“Because angels are individuals, they are unpredictable,” says Chris Niehaus, corporate finance partner at the Caban Capital corporate finance firm. “Their priorities can change and things can happen in their personal lives which you can’t bargain for. With a VC there is a more rigorous process you can see and understand.”
What are the costs?
Angel finance will involve costs and charges ranging up to around 10 per cent of funds raised and you should find out about these at the outset. Costs are lower than venture capital and public market listings It is, however, a full-time activity for one person in your company, often the owner-manager, so the cost of time taken out of running the business should be calculated. And because it often involves early-stage companies and is consequently considered a high risk, investors may expect to take a large share in your business in return for their financial input.
■ An independent angel network will charge presentation fees of hundreds of pounds to present your business at one of their events
■ If successful the fee can be as much as 3-5 per cent of the sum raised. Some networks may want an interest in the business on top, or in place of some, of the fees listed above
You should ensure you understand the fees charged and what you can expect to receive for them at the outset of the process.
Specialist advisers in this case are not always necessary. You could use your accountant, lawyer or business adviser if they have relevant deal making experience.
How likely is a successful fundraising?
More than 90 per cent of companies seeking angel funding are turned down in the early stages, according to research by NBAN. Having a strong business plan is essential You will also have to be able to demonstrate how your business will use any funds it raises to achieve specific growth objectives.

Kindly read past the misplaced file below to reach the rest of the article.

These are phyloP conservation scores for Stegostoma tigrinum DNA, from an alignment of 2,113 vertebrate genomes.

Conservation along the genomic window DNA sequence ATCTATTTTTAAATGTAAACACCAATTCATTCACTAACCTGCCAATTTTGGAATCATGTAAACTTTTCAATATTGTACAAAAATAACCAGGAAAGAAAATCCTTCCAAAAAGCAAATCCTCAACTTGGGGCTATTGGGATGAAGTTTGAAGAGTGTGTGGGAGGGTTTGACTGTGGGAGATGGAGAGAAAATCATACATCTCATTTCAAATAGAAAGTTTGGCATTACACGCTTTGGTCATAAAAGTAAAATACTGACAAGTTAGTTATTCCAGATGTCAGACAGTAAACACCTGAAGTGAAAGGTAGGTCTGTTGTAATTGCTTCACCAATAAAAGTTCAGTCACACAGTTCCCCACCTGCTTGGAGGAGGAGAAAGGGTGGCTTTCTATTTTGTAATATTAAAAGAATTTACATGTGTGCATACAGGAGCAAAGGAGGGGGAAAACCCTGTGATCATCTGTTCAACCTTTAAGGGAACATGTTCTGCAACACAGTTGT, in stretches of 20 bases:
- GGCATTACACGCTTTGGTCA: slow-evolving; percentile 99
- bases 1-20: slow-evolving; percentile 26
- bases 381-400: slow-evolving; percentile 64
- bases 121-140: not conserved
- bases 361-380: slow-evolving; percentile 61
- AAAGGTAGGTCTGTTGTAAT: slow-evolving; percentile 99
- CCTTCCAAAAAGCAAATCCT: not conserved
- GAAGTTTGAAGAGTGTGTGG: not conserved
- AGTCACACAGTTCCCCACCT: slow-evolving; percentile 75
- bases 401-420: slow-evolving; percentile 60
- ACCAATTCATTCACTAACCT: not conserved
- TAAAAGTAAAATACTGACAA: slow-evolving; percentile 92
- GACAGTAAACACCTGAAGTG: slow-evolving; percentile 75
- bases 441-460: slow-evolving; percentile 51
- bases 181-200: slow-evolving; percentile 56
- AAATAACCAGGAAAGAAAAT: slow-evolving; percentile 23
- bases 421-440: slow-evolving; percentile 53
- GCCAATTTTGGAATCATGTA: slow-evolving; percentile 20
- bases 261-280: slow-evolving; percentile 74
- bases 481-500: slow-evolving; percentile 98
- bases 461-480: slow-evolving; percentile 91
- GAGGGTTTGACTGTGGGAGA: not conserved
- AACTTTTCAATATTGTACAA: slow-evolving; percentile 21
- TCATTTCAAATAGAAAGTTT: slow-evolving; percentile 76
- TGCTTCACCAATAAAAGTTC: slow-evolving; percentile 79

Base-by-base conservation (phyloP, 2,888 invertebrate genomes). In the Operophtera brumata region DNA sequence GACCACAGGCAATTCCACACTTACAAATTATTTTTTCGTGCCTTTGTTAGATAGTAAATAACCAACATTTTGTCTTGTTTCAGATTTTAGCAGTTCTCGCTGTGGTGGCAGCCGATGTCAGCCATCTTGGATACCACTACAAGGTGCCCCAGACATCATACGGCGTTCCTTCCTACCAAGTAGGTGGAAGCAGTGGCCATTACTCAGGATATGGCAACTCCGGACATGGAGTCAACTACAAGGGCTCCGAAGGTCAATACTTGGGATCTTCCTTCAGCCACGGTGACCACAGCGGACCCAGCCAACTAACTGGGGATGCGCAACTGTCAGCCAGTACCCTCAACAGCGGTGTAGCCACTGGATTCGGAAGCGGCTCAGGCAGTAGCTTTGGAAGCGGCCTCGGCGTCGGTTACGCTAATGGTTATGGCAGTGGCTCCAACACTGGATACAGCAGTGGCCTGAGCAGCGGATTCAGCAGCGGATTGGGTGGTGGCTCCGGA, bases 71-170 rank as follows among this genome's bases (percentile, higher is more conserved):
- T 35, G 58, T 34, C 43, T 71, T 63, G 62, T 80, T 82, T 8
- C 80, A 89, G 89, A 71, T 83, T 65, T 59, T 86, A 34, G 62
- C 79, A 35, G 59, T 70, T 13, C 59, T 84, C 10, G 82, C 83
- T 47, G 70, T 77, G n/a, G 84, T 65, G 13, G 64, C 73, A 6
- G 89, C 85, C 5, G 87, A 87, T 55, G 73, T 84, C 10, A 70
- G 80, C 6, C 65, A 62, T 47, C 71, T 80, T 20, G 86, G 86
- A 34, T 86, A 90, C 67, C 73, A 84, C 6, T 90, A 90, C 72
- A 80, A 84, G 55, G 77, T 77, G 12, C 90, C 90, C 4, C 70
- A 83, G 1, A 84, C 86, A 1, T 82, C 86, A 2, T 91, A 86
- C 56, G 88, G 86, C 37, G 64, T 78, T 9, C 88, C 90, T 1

Angels may wish to visit your business to satisfy themselves that their investment is going to be a success, and to work out their role in the company. Where you are dealing with a syndicate, the potential complications increase, as the various investors often have different concerns.
How quickly can I raise it?
Angels often undertake their own due diligence and the investment has a lot to do with personal feeling. Due to its somewhat informal nature (compared to the more standardised process used to secure venture capital), the angel investment process can take an unpredictable amount of time, although three to six months is typical.
What do angel investors expect?
Given the strong element of risk involved in many angel investments, investors tend to seek high rewards.
■ Most will seek an exit in three to five years
■ They will expect growth of their capital of at least 25 per cent a year, often higher
■ Your management team may need to show equal commitment to the project,
and be prepared to back the venture with their own money as well
■ Market validation of your business through existing sales or known distributors is desirable, although it is not essential
■ Some businesses may find the close scrutiny constricting: many angels are seeking the thrill of being involved with a dynamic early-stage business, not just financial rewards, so will expect to contribute to the direction of the business.